Additional Spoiler Alert: In previous editions, we've teased the Dividist recommendation and buried our preference deep in the post. But everyone has already voted, so WTF? Here it is:

The Dividist Endorsement: Vote for Joe Biden and/or if you're a Republican who can't quite get there, vote #NeverTrump for a return to normalcy. Vote to retain a GOP Senate majority for the oversight and legislative restraint that only a divided government can provide.  Vote to protect the legislative filibuster, prevent expansion of the Supreme Court, and defend the Biden Administration's left flank from the moonbat fringe. 

In previous election eve editions we've painstakingly summarized and recycled our previous votes, general arguments, and voting heuristic for divided government. We'll include that material again, but in an addendum at the bottom of this post. Before getting to the rationale for the realistic 2020 divided government options and the Dividist endorsement, please indulge us as we review an elementary civics lesson that far too many Americans fail to appreciate.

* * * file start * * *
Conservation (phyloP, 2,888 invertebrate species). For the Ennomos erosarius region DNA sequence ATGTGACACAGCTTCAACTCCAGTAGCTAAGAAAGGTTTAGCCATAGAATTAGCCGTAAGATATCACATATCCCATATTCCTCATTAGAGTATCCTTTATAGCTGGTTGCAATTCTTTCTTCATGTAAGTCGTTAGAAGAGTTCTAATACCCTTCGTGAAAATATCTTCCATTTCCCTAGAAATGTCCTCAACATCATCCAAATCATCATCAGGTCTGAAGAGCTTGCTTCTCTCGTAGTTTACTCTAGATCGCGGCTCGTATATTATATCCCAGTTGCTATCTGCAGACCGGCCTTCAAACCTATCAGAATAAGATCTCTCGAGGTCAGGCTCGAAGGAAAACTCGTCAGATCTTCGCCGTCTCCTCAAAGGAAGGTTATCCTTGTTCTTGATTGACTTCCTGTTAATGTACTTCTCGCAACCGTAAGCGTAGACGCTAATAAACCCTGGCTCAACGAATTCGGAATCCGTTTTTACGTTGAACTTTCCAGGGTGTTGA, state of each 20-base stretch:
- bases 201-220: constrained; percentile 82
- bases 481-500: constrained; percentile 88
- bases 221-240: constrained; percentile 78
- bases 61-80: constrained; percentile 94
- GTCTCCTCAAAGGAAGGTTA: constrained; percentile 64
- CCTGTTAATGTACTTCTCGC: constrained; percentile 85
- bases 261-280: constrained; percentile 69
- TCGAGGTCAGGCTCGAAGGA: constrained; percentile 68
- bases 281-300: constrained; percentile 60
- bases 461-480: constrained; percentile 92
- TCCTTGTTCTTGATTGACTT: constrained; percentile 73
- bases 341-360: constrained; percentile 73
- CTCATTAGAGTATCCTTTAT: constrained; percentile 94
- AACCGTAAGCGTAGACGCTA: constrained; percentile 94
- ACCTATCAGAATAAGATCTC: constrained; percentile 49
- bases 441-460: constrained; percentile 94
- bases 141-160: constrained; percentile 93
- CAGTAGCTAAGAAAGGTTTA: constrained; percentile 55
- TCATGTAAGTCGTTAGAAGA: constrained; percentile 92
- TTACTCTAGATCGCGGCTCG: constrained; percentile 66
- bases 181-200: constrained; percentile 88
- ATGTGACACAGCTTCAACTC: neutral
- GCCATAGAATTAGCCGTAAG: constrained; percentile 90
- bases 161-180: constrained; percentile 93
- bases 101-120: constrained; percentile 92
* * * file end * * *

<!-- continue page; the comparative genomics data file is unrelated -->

The President of the United States is not the government of the United States. 
The President of the United States is not even necessarily the leader of the government of the United States. The executive branch is one of three co-equal branches of government. The actual government of the United States is led by the Speaker of the House and Senate Majority Leader representing their respective democratic institutions in concert with the President of the United States. The personalities, interpersonal relationships, communication skills, ideological motivation, partisan loyalties, personal ambitions, institutional obligations and dynamic interactions between those three leaders determine the domestic policy and international posture that governs the United States.